Bruner then questioned Bailey about the case, mainly through a series of "yes" and "no" questions. Bailey answered questions indicating that he did babysit the three sisters while his uncle went out with the girls' mother. He denied taking the alleged victim into a bedroom and shutting the door, and denied touching the girl sexually. When asked why the child would make such allegations, Bailey opined that the girl was mad at him for making her go to bed early.

After about an hour, Bruner took a short break. Before re-starting the examination, Bruner asked Bailey if he remembered his rights. Bailey was at first confused, but then replied in the affirmative. Mr. Bruner then reviewed the questions that would be on the exam. Again, Bailey denied touching the girl sexually. He further denied putting his penis inside her or between her legs.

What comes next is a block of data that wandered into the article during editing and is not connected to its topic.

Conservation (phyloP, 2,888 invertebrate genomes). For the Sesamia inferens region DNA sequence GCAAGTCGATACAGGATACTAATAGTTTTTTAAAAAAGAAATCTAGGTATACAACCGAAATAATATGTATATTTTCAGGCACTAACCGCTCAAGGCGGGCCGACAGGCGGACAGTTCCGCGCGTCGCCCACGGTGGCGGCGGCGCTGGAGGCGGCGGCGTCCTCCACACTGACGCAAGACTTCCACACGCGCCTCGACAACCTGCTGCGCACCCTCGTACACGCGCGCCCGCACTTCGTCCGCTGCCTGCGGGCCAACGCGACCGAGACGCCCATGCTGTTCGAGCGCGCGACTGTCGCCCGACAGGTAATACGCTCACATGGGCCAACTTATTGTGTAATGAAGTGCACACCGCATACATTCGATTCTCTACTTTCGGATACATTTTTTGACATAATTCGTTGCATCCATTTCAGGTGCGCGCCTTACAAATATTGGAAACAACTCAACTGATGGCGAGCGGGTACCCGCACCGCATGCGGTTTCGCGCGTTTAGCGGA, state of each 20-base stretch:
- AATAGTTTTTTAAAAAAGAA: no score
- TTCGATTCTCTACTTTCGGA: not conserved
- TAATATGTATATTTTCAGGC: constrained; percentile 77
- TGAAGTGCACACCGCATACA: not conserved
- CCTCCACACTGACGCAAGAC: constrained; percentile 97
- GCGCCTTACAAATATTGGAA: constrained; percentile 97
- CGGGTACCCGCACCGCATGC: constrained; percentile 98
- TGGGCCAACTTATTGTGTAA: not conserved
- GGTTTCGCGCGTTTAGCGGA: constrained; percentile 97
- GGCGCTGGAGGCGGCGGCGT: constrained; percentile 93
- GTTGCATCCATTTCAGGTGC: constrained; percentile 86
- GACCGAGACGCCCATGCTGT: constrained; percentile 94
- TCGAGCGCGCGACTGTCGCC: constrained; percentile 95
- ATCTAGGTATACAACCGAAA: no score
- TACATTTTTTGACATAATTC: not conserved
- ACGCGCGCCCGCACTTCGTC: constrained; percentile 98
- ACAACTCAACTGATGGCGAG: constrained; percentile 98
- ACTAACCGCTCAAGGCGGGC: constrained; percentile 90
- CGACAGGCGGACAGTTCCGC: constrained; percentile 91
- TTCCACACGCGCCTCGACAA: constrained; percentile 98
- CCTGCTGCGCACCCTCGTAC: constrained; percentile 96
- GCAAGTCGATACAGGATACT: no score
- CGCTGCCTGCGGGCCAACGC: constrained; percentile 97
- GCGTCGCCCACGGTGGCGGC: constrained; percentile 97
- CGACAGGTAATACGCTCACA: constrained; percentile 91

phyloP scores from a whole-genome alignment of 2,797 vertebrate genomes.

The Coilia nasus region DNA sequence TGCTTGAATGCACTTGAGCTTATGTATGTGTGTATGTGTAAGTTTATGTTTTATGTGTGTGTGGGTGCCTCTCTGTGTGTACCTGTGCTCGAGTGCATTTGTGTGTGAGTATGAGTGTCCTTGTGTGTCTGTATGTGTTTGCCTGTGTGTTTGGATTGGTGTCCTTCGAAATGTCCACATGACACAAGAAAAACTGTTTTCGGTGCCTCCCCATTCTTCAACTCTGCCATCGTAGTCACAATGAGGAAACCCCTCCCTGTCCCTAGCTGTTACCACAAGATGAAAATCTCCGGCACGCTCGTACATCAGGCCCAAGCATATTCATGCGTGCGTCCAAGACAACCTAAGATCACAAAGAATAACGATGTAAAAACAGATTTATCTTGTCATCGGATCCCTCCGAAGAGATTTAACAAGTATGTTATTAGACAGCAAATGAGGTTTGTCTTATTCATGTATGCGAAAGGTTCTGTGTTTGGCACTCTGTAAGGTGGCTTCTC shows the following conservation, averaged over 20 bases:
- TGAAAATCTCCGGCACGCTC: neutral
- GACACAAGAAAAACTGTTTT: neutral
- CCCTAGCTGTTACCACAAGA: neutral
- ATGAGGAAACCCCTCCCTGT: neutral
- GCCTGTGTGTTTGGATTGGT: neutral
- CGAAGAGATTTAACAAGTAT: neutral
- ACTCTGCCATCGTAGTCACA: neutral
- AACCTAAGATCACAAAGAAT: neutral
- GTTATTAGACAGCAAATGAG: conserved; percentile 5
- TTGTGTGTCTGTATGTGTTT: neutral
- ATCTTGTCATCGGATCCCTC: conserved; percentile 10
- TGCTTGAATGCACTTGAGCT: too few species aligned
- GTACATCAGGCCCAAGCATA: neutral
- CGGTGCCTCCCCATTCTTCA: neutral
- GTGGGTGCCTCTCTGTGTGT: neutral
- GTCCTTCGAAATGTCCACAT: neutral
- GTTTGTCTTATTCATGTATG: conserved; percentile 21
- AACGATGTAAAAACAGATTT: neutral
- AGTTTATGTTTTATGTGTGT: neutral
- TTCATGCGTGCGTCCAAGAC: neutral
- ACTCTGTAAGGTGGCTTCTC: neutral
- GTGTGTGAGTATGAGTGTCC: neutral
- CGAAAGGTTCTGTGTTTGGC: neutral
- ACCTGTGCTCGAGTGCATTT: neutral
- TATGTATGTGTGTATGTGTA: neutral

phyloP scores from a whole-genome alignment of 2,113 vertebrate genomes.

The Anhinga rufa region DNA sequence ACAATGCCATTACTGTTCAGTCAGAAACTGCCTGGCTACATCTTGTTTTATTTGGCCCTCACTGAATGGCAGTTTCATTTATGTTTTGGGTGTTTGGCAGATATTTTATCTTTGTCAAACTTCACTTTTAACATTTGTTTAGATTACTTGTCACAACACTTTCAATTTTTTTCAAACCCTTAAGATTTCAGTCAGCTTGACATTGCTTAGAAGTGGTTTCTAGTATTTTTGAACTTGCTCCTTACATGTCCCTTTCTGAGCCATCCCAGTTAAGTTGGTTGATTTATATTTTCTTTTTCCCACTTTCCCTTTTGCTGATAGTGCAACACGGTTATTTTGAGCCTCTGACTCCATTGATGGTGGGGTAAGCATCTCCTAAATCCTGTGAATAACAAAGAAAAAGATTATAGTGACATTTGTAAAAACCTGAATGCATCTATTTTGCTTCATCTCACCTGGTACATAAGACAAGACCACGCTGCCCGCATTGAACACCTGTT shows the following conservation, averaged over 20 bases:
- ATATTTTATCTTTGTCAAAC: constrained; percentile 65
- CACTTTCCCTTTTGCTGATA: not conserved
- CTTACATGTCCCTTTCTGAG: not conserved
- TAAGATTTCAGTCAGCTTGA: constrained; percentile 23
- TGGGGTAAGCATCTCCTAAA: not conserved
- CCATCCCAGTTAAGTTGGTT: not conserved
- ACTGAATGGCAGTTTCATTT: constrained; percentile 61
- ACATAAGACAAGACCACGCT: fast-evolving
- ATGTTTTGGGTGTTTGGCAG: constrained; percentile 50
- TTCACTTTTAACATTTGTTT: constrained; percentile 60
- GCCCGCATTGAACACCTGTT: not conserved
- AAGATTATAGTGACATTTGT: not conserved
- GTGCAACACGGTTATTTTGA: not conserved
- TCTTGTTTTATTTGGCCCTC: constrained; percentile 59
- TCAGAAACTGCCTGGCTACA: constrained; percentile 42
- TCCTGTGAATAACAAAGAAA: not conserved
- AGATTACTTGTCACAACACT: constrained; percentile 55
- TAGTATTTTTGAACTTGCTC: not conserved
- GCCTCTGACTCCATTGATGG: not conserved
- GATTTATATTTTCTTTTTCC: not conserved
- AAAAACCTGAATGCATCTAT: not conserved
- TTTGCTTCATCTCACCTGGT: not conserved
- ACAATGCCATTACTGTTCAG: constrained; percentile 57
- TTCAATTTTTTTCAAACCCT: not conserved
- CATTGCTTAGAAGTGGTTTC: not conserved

Bailey was hooked up to the polygraph machine. Mr. Brunerthen ran a control test to see how the machine would register a lie from Bailey, which consisted of Bailey writing a number in the center of the page then denying that he had written the number. Bailey had significant difficulty following these directions. The examination itself was started nonetheless.

At this point, nearly two hours into the examination process, Mr. Bruner left the room. When he returned, he showed Bailey the polygraph charts and told him that he was not "being totally honest" during the exam. Bruner's tone changed markedly at this point: while he had previously accepted Bailey's denials with mild skepticism, his attitude now reflected the position that the results of the polygraph exam indicated conclusively that Bailey was lying. Bruner began pressing Bailey with questions that began with statements such as, "I know you're lying" and "this machine has told me you are lying." Bailey nodded his head in agreement to each of these statements.